July 2023 Newsletter


ICAST Experts Weigh In: What We Can Learn from Other Countries About Scaling Heat Pump Technology 

Jeff Hargis | ICAST Senior Technical Project Manager

Mr. Hargis supports the organization by leveraging his expertise in energy efficiency, distributed energy resources, and project management to help drive ICAST’s green retrofit projects.  

Heat pumps for space and water heating are receiving growing attention in the U.S. as a means of cutting greenhouse gas emissions and reducing utility costs. More work is needed to convert that attention to meaningful adoption, but thankfully, other nations offer evidence that it can be done. For example, while just 11% of U.S. households have heat pumps, the technology is widespread in East and Southeast Asia. This is especially true in Japan and Taiwan, where heat pumps can be seen throughout many cities. In Japan, nearly 90% of households use heat pumps for HVAC, and though its population is less than half the size of the U.S.’s, it has nearly double the heat pump sales.

One important thing to consider is that manufacturing does not have to present a significant barrier. Heat pumps don’t contend with the same “growing pains” in mass-volume production that are faced by certain other technologies like EVs or home battery packs. We should also note that energy grids in other countries have absorbed a dramatic increase in heat pump use without requiring an overhaul, partly because the most recent generation of heat pump technology is so efficient.

Still, more cause for optimism—heat pumps had a record sales year in 2022, and for the first time, accounted for over half of heating system sales in the U.S. Additionally, while the upfront costs for heat pumps tend to be higher than for conventional tech, utility rebates can often offset these, and the Inflation Reduction Act (IRA) provided tax credits and rebates that improve the financial case for these systems. Read more here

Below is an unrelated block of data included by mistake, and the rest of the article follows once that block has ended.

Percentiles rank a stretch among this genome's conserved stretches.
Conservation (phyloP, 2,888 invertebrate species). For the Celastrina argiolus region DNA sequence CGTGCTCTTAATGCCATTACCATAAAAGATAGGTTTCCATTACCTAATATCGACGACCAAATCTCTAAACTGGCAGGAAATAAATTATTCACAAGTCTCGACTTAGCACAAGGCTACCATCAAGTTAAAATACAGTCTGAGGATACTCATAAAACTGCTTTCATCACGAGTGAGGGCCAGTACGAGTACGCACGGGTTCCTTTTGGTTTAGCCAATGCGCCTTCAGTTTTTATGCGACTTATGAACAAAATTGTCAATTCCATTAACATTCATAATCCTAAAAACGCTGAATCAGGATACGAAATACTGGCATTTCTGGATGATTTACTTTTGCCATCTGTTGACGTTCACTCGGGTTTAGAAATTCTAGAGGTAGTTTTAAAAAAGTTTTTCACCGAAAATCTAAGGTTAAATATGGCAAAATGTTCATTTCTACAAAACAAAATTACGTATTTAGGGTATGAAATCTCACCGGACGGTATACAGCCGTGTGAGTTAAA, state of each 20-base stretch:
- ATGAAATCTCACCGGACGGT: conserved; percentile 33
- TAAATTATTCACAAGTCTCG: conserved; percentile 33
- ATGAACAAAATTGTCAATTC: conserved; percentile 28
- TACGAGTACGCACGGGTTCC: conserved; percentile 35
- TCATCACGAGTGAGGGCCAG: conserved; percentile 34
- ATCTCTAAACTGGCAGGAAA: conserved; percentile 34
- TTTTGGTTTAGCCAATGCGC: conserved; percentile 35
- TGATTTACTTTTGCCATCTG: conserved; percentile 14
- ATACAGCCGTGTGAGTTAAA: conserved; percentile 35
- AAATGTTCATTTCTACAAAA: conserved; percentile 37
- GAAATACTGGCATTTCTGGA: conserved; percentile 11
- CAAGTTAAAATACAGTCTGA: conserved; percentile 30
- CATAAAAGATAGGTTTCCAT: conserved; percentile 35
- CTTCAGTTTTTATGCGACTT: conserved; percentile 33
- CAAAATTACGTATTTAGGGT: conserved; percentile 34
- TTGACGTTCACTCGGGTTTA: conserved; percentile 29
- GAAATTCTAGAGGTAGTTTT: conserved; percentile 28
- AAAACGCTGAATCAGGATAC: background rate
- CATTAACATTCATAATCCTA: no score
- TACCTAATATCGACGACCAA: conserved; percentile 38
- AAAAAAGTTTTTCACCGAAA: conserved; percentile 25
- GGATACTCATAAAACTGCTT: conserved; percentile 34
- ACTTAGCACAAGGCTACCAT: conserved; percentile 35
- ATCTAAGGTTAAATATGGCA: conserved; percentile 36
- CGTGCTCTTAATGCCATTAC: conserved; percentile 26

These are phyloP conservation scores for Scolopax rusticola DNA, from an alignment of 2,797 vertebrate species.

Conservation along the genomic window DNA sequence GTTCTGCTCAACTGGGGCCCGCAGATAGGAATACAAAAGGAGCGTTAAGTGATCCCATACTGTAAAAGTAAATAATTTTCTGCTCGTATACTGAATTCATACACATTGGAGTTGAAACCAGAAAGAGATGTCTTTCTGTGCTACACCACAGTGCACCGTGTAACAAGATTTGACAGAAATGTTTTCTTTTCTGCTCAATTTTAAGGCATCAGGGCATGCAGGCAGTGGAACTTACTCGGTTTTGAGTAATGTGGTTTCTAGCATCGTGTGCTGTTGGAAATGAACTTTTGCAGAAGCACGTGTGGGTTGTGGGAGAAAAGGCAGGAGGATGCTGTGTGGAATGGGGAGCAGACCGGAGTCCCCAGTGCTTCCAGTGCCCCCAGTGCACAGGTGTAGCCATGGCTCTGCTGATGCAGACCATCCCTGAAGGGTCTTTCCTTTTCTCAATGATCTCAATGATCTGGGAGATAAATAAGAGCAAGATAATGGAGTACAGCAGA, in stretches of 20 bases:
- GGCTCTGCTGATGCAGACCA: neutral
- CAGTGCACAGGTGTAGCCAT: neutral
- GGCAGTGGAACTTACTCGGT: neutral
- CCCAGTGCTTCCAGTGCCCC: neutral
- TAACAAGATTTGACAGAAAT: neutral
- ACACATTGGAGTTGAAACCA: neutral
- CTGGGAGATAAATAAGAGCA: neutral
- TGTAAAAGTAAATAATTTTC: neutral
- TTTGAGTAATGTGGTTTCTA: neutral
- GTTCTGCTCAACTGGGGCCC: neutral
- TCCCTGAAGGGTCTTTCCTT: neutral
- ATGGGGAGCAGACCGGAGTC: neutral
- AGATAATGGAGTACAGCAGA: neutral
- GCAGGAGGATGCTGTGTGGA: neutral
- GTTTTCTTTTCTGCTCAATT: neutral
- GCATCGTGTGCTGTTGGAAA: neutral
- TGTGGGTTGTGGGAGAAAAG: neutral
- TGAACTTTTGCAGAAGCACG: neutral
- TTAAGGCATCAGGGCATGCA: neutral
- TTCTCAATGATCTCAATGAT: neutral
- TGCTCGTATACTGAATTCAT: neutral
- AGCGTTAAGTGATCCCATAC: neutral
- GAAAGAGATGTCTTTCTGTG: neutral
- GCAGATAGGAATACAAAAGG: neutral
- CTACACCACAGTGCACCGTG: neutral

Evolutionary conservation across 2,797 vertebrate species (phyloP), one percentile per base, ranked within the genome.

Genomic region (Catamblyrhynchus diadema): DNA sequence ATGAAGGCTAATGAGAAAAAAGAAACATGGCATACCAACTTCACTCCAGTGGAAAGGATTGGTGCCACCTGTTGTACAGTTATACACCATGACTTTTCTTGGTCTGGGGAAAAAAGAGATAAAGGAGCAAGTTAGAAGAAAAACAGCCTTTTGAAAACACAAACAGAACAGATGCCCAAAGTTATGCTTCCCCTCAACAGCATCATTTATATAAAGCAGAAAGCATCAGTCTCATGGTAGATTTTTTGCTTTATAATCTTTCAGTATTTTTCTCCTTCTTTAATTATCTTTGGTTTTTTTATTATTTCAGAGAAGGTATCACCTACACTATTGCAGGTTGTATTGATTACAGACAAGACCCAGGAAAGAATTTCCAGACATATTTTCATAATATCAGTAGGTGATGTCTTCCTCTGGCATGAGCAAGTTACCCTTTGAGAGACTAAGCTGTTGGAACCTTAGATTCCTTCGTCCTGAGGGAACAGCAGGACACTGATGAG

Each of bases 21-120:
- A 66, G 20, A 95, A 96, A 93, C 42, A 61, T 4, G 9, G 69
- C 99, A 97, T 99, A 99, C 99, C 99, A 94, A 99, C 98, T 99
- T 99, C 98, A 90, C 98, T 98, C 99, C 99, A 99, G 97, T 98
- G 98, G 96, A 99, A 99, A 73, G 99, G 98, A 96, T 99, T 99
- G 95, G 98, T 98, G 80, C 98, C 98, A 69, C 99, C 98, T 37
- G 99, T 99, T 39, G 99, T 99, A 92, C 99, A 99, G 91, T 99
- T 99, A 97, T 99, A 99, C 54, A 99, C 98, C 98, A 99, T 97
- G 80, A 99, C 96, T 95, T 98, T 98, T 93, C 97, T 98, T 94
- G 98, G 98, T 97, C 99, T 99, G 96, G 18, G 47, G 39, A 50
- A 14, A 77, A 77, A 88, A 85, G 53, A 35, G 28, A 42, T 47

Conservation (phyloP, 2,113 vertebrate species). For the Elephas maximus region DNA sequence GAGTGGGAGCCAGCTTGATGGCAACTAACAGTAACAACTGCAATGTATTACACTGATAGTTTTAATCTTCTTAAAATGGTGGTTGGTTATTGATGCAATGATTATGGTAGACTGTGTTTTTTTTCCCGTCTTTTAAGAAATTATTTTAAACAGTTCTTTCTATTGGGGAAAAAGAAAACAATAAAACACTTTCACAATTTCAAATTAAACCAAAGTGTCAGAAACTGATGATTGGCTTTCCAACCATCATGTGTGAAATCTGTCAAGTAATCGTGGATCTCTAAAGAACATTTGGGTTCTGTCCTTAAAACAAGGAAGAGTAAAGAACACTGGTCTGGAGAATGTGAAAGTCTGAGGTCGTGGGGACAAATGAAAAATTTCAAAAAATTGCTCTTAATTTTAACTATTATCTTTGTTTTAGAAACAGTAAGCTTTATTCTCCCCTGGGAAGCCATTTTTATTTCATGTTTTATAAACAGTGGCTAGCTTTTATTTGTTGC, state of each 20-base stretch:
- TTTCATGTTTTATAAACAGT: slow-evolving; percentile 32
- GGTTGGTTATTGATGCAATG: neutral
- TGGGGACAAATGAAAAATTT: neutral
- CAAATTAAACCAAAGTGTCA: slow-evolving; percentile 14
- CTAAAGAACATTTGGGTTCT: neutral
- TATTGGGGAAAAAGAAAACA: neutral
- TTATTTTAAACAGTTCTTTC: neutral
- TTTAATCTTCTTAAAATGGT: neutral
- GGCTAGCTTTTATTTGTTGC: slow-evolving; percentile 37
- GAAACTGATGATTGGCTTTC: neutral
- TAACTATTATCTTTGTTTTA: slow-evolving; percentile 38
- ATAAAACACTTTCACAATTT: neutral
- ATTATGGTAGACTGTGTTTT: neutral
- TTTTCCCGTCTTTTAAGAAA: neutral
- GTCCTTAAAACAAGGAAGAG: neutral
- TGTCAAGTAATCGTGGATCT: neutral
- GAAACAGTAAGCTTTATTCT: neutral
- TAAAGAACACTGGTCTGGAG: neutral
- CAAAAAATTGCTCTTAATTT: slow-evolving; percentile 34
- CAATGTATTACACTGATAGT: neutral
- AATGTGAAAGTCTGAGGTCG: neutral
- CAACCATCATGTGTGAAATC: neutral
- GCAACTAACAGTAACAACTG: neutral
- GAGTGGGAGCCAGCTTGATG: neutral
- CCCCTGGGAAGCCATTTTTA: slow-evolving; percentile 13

‘Resilience Hubs’ Address Root Cause of Community Vulnerability

Resilience Hubs are community-serving facilities augmented to support residents, coordinate communication, distribute resources, and reduce carbon pollution while enhancing the quality of life. Resilience Hubs can meet a myriad of physical and social goals by utilizing a trusted physical space such as a community center, recreation facility, or multi-family housing building as well as the surrounding infrastructure such as a vacant lot, community park, or local business. Local governments actively working to develop Resilience Hubs include Austin, TX, and Ann Arbor, MI. Austin is working to pilot six Resilience Hubs in the city’s Eastern Crescent and hopes to grow the network to 20 Hubs by 2025. Ann Arbor is looking to develop a Resilience Hub in each of the five wards of the city, with two already operational. At its core, the Resilience Hub serves as a central point to design and implement a strategy to address root causes of vulnerability and help the community thrive. In addition, the Resilience Hub can deliver preparedness messaging to the communities the Hub serves. Read more here
The newly passed Illinois EV Charging Act will address the residential charging access gap by requiring new homes to have basic electrical infrastructure to support future EV charging and giving renters and condo owners a right to charge. It lays out clear rights and responsibilities for everyone on crucial questions like how EV owners will reimburse electricity usage and property owners will not ignore their tenants’ requests to charge. Illinois is the first Midwestern state to have an EV building code law. EV readiness is the idea that buildings should be built to be ready to support the demand for EV charging. That means reserved capacity on the panel, pipes in the wall, and depending on levels of readiness, wiring, and outlets. Six states and Washington, DC have some sort of statewide EV building code law, but Illinois’ would be the first to apply to every parking space in every new residence that also requires developers to plan for load management — convenient, low-cost simultaneous multi-vehicle charging for the lowest impact on the grid.   Read more here

ICAST Policy Blog

IRS and Treasury Release Additional Guidance on Low-Income Community Credit Program